08 January 2008

It's all relative?

I started this post back in August but it got lost amidst the nappies, daycare and playtime (see Mine, mine, mine!).

Is wealth not always simply a relative matter? Sure, the Silicon Valley millionaires are miserably rich. But aren't we all rich when compared with someone else, someone poor or poorer?

I get asked this type of question a lot when I talk about the work I'm doing with my frolleague (friend and colleague), Adam Jaworski, on elitism and luxury travel. As with all scholarly reasoning, the answer is yes and no. Although, I believe, mostly no.

From a moral point of view, I certainly think it's important to recognize the relativity of wealth and of the poverty it creates. This allows me to acknowledge my complicity in creating and sustaining inequality. In material terms, it's also fair to say that I'm wealthy by comparison with many, many people - here in Seattle, elsewhere in the USA and, especially, in the world at large. The professorial salary I contrasted with the wretched wealth of so called "working-class" millionaires (same Silly-con post), is, relatively speaking, a small fortune and nonetheless puts me in the top 50% of the USAmerican population (see this Time article). Compared with most worldwide wages, I'm inordinately wealthy.

Politically speaking, however, I just don't buy the "it's all relative" argument. It's this thesis which the NYT's Silicon Valley millionaires article hinges on - one where their relative poverty is defined in these sorts of terms:

The phrase relative poverty can also be used in a different sense to mean "moderate poverty" – for example, a standard of living or level of income that is high enough to satisfy basic needs (like water, food, clothing, shelter, and basic health care), but still significantly lower than that of the majority of the population under consideration. (Source: Wikipedia)
Clearly, relative wealth/poverty is useful for indicating basic within-country inequality compared against average incomes. But this is hardly subtle enough to highlight the disgracefully skewed distribution of wealth - within nations and most certainly between nations. It's for this reason alone that I am committed to the idea of "absolute wealth" as a conceptual/critical equivalent for "absolute poverty". It is this which helps me to stay focused on the inordinate poverty of $1-a-day wages and the inordinate wealth of $1,000-a-night hotel rooms (see this August post).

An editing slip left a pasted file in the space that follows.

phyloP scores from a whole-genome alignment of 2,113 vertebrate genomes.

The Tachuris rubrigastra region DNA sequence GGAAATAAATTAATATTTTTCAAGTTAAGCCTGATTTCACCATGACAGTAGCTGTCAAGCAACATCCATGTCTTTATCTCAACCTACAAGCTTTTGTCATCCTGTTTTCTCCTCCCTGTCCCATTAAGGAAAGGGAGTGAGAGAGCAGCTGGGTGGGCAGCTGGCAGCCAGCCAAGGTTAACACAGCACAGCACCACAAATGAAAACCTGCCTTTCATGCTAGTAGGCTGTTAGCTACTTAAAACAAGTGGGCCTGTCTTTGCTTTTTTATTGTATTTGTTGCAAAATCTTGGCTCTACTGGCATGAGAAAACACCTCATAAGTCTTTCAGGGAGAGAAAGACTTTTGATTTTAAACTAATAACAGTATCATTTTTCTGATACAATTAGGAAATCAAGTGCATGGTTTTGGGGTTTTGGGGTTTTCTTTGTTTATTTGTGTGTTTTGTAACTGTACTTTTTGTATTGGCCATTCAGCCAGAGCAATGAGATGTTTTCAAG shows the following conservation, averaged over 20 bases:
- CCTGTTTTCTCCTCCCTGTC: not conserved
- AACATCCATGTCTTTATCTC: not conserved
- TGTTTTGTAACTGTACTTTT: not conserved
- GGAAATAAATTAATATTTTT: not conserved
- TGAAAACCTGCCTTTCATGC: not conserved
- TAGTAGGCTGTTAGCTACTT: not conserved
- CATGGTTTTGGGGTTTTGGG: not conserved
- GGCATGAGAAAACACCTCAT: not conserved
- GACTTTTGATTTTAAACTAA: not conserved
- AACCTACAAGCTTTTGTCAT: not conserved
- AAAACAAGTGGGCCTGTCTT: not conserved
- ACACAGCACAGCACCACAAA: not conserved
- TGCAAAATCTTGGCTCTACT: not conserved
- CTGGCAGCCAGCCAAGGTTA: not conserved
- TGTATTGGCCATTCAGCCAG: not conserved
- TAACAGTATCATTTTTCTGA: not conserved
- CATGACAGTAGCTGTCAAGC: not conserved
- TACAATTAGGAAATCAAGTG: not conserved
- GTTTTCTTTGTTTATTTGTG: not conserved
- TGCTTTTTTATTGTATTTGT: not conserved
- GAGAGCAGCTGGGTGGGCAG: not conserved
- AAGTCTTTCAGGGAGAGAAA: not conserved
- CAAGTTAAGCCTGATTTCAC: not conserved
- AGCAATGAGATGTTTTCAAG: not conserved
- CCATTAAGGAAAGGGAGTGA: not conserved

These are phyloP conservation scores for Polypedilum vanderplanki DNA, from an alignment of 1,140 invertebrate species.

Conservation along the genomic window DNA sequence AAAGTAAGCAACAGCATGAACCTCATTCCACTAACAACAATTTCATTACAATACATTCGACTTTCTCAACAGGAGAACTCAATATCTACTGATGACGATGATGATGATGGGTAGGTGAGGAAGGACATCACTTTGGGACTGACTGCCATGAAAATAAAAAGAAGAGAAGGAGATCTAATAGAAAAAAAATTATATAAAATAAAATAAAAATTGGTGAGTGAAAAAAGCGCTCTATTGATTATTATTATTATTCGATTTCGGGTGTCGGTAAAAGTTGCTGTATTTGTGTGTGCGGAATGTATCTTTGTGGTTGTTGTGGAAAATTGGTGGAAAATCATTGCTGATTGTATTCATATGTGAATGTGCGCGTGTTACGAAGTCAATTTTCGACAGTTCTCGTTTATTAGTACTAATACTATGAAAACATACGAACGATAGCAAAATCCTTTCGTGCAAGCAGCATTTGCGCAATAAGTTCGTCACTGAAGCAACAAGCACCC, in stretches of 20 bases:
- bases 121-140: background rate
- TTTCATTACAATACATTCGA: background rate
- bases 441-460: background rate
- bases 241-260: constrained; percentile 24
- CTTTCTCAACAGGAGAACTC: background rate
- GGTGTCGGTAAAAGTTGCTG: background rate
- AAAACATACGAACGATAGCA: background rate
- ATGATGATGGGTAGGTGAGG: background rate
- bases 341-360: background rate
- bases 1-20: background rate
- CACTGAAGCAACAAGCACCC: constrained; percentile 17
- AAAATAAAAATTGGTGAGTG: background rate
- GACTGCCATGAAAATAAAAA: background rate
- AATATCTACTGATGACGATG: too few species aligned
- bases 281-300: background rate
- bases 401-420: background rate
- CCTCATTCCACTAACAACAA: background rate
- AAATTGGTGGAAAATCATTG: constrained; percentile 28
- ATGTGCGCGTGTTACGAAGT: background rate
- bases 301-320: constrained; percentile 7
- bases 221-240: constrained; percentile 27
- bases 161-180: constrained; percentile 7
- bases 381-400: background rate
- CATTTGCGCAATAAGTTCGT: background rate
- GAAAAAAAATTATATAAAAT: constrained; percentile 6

Furthermore, the "it's all relative" argument has powerful ideological significance. It is precisely this kind of criticism levelled at the working and middle classes which is designed to keep them/us in their/our place - it's how the super-rich, the unjustifiably wealthy, continue to pull the wool over people's eyes. "Who are you to criticize us," they ask, "when you are yourself rich compared with others?" All well and good, but for the fact that it simply does matter in absolute terms if different people are working 65 hours a week (the US average) to earn $15,000 a year, $30,000 a year, $60,000 a year, $120,000 or $240,000 a year. There is wealth and then there is excessive wealth. I don't know precisely where the cut-off point is - or should be - but it has to be somewhere, surely. How about $100,000 as a nice round number? How does one reasonably justify anything more than an annual income which already puts you in the top 10% of the US population? What can you possibly do that is so much more responsible, more valuable, more essential to the well being of society?

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